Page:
Patients who present with impaired consciousness could be suffering from a variety of serious conditions. Although computed tomography can identify most brain lesions, it does not identify metabolic and extrinsic brain dysfunctions. Ikeda and colleagues studied the ability of vital signs to differentiate patients with impaired consciousness who are likely to have an intracranial lesion from those who are not.
The study evaluated 529 consecutive patients 15 years or older who presented to a Japanese emergency department. Patients with head trauma were excluded from the study. The mean age of patients was 65 years. Some vital signs distinguished patients with brain lesions from those without lesions. Patients with lesions had significantly higher systolic and diastolic blood pressures and lower pulse rates. The diagnostic value of systolic blood pressure was significantly better than that of diastolic blood pressure or pulse rate. Likelihood ratios for systolic blood pressure lower than 90 mm Hg were less than 0.04; for systolic blood pressure greater than 170 mm Hg, likelihood ratios were more than 6.09.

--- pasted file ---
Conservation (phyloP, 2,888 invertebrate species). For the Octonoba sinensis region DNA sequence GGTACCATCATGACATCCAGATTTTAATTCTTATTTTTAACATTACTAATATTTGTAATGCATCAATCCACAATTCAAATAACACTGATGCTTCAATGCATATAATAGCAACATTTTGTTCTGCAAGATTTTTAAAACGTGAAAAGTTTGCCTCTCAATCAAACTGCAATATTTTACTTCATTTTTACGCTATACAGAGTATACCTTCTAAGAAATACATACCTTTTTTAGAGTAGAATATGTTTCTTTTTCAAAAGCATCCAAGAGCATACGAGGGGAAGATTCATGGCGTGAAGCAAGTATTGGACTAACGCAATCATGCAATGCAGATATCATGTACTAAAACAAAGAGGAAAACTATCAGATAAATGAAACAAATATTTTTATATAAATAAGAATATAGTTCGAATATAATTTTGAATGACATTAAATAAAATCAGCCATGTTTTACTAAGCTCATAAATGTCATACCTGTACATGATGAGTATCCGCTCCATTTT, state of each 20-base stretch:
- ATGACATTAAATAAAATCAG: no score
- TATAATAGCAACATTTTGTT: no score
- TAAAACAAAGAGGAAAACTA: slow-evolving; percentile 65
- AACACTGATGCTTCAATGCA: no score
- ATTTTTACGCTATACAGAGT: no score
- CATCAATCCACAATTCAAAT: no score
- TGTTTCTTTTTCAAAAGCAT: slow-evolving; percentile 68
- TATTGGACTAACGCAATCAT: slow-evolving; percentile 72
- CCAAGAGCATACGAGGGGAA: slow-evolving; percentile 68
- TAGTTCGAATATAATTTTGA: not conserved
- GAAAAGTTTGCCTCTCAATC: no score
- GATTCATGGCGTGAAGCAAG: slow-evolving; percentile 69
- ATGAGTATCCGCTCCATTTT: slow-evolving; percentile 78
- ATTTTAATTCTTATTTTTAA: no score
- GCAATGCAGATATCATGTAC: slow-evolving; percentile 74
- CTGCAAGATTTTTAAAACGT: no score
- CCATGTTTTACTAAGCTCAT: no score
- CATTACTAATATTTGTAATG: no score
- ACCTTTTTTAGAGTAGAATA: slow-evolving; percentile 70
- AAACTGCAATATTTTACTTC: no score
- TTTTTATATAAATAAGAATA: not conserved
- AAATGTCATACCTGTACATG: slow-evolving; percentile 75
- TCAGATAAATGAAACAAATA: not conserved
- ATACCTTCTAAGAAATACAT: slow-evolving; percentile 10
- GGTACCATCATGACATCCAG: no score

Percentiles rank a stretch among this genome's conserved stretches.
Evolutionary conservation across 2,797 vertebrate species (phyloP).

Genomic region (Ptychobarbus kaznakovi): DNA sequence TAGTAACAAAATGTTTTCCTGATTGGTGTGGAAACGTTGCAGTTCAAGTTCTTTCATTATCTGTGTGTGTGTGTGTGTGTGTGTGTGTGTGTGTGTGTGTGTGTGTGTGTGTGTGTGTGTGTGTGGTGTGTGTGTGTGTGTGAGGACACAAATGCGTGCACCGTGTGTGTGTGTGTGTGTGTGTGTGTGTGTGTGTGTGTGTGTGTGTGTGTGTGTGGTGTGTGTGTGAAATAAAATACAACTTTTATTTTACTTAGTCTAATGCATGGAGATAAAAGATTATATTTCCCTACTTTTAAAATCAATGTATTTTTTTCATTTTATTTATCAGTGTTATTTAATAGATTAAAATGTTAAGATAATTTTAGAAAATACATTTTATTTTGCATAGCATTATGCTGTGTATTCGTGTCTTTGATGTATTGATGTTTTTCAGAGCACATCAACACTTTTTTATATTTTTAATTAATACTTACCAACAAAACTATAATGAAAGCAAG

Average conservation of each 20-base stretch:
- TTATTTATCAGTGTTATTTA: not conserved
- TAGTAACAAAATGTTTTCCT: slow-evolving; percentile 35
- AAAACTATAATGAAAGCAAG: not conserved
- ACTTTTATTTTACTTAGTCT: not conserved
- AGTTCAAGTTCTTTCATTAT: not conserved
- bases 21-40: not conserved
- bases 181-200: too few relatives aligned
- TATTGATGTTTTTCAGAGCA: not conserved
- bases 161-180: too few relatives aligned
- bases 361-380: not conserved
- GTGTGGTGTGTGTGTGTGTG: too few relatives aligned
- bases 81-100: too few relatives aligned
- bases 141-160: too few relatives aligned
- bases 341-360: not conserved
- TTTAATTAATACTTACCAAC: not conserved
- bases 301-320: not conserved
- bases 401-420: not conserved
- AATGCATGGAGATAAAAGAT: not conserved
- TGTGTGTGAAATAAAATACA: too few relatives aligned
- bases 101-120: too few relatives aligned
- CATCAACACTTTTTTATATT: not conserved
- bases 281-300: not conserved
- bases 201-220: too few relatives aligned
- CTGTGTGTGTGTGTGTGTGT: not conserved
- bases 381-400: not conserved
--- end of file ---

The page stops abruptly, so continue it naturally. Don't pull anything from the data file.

The authors conclude that systolic blood pressure is the best vital sign for predicting whether impaired consciousness is due to a brain lesion.